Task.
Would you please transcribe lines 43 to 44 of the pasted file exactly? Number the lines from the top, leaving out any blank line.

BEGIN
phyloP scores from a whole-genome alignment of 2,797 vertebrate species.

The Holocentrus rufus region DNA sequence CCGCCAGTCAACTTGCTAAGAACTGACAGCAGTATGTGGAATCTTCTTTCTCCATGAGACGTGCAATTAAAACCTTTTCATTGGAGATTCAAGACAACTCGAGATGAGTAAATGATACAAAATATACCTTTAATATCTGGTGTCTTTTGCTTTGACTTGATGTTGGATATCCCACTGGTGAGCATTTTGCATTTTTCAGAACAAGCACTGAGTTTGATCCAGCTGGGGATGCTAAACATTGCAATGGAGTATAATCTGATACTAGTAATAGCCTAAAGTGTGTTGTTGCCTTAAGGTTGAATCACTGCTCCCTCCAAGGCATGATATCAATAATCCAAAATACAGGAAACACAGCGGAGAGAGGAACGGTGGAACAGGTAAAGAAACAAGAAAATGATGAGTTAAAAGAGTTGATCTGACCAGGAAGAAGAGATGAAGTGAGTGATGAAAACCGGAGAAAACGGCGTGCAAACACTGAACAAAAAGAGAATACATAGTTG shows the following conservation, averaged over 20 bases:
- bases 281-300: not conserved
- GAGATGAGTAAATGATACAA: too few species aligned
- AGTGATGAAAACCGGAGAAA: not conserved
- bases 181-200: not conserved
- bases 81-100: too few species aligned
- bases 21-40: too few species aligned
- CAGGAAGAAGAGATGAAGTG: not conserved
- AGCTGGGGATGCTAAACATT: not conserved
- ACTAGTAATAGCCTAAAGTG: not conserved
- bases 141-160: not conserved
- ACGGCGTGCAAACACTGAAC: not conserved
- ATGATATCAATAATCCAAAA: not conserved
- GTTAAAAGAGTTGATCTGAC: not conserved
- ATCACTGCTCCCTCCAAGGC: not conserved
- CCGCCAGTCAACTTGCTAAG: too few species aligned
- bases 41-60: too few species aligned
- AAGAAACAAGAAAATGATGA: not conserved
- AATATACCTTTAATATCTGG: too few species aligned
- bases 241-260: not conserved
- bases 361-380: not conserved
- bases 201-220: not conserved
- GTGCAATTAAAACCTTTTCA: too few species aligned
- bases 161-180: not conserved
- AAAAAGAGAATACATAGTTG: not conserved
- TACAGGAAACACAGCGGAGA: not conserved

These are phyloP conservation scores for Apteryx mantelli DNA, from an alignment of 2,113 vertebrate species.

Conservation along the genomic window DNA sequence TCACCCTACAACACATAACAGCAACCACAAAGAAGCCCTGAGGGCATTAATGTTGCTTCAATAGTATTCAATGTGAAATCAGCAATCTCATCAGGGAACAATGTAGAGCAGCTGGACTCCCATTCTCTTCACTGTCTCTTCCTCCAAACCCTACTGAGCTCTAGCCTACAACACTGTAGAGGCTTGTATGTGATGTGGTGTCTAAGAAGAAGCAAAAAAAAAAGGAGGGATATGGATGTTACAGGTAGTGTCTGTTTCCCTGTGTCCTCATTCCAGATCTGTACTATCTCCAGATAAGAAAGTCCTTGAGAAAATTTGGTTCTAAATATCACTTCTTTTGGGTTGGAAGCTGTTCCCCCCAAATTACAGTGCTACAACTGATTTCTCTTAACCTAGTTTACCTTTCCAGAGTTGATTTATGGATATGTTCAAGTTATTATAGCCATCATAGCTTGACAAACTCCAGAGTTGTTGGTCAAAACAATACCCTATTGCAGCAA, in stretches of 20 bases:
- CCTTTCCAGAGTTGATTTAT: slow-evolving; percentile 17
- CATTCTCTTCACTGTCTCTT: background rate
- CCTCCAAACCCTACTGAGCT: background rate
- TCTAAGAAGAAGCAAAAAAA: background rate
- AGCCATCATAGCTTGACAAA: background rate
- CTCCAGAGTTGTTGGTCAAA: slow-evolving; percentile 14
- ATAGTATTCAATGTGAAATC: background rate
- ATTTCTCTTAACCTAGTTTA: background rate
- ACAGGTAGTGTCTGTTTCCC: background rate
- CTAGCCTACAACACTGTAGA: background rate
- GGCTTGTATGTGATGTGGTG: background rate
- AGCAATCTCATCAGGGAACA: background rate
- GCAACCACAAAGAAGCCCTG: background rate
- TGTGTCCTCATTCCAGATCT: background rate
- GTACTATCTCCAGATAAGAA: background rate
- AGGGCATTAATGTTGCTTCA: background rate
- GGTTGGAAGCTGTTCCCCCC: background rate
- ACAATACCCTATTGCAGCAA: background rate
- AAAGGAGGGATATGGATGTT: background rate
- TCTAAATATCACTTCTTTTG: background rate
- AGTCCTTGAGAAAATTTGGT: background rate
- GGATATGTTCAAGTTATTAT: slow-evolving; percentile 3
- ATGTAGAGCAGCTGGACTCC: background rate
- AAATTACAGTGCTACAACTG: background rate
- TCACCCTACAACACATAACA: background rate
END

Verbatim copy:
- TGTGTCCTCATTCCAGATCT: background rate
- GTACTATCTCCAGATAAGAA: background rate